Theodore Roethke was born on May 25, 1908, in Saginaw, Michigan. During his writing career, his major works included "Open House," "Words for the Wind" and "The Far Field." Roethke won won the Pulitzer Prize for his poetry volume The Waking in 1954 and the National Book Award in 1965 for The Far Field. He died on August 1, 1963, on Bainbridge Island, Washington.
Theodore Roethke was born in Saginaw, Michigan, on May 5, 1908. As a young boy, he spent many hours playing in a 25-acre greenhouse that his father and uncle owned, and the experiences he built there would influence much of his later writing. Another influence would emerge when Roethke was 14, when he got his first dose of tragedy. His uncle committed suicide and his father died of cancer—emotional events, especially paired with manic depressive episodes that struck regularly, that would help define Roethke as his life proceeded.
Roethke studied English at the University of Michigan at Ann Arbor and graduated magna cum laude in 1929. It was here that he began writing poems, mixed in with the hours he spent on academic writing. Never feeling like he quite fit in, Roethke bounced from Michigan to Harvard and back again for law school, but his disenchantment with his studies, and the advent of the Great Depression, led him to drop out.
Deciding that he wanted to teach, Roethke eventually earned a master’s degree in English from the University of Michigan. But the stress of his discontent, and the exhaustion he felt from simply trying to live his life on his own terms, led to a mental breakdown in 1935, the first of several that eventually landed the poet in Ann Arbor’s Mercywood Sanitarium. During this period, Roethke’s first collection of poems was underway, and he worked on it for 10 years before he saw it published as Open House in 1941. The book was critically acclaimed upon its publication and put Roethke on the literary map.
Upon completion of his master’s, Roethke began teaching poetry at Michigan State, where he quickly became a popular professor. Despite his standing with his students, Roethke found that he was sacrificing himself for his work, neglecting his own creative needs to fulfill his academic duties. This only led to further depression, and he had his second breakdown in 1945.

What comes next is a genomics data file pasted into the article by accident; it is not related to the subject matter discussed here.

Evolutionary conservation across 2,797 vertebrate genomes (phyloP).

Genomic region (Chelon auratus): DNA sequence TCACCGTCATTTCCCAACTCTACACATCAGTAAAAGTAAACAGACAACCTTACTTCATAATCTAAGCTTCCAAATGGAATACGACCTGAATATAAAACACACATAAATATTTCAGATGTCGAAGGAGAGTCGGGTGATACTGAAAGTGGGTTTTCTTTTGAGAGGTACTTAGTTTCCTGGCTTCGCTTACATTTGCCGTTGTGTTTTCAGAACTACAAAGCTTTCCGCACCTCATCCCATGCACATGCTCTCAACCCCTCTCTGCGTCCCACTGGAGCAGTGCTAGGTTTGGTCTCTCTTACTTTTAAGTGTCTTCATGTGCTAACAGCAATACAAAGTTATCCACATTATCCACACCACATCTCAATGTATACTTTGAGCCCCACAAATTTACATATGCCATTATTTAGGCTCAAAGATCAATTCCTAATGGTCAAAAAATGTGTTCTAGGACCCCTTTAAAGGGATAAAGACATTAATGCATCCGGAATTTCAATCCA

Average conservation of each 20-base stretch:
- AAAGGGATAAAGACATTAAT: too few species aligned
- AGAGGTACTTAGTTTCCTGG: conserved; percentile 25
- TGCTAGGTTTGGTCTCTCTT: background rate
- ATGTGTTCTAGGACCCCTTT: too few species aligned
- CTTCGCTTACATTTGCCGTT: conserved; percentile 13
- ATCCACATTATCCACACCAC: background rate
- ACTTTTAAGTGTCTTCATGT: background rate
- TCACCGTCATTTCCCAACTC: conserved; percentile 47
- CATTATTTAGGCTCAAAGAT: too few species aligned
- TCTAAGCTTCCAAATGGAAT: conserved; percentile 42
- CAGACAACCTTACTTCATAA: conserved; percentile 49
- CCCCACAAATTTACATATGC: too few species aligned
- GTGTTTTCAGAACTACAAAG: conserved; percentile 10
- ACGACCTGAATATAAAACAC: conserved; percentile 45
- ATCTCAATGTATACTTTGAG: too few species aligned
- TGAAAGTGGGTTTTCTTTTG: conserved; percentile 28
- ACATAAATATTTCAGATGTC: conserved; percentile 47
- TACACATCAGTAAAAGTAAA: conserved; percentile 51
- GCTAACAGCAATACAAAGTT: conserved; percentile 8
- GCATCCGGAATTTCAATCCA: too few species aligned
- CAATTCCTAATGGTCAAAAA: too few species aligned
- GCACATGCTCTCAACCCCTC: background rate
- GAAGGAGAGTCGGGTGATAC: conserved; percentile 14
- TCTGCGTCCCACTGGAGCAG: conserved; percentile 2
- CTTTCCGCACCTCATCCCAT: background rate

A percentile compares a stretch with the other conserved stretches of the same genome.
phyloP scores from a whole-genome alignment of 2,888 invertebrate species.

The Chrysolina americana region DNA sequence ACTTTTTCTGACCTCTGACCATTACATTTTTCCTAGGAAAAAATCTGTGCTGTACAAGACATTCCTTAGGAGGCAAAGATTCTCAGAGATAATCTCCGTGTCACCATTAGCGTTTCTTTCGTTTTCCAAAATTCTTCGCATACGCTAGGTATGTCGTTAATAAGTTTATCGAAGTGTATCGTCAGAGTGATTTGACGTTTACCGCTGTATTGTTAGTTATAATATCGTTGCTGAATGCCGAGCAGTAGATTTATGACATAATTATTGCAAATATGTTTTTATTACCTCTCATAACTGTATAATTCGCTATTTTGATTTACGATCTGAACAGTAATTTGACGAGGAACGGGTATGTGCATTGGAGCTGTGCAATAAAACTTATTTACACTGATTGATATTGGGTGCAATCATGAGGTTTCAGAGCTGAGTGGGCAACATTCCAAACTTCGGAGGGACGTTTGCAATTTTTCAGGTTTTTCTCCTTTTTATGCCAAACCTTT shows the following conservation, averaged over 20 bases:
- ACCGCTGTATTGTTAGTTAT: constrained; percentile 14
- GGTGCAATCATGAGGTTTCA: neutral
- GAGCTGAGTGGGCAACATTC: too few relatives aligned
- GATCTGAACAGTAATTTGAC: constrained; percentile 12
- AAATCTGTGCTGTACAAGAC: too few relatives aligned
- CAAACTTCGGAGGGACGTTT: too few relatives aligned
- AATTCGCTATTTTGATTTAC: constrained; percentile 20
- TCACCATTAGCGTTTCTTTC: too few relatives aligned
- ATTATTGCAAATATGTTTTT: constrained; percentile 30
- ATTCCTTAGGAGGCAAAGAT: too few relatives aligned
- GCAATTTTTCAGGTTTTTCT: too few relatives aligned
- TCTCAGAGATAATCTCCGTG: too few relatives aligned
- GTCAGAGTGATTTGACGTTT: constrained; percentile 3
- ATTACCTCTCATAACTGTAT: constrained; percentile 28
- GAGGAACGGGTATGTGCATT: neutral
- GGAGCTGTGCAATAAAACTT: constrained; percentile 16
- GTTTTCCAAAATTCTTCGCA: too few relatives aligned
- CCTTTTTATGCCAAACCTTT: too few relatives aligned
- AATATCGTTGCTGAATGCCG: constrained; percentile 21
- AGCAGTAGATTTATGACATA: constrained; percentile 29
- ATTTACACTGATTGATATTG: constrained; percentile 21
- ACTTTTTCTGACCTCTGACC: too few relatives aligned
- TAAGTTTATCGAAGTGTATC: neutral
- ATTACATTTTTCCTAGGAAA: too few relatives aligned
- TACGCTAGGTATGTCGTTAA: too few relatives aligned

The Major and Later Works
Roethke channeled the spirit of such transcendentalists as Emerson and Thoreau, but his work channeled his own childhood—his father’s greenhouse, in particular—and mindset heavily, making his poems entirely his own. He published books sparingly, but when he did critics took notice and his reputation grew. The two collections following Open House, The Lost Son and Other Poems (1948) and Praise to the End! (1951), were followed by the collection The Waking, which earned Roethke the Pulitzer Prize in 1954.
Roethke’s success led him to become friends with other poets, such as W. H. Auden and William Carlos Williams, and he also took on teaching positions at various colleges, such as Penn State, Bennington College and the University of Washington. Unfortunately, that success was tempered by ongoing mental illness, and he would suffer breakdowns more regularly as time went on.
His later works include Words for the Wind (1958), I Am! Says the Lamb (1961), Party at the Zoo (1963; an illustrated children’s book) and The Far Field (1964). The Far Field was published a year after Roethke’s death on August 1, 1963, from a heart attack while swimming in a friend’s pool. It won the National Book Award in 1965.
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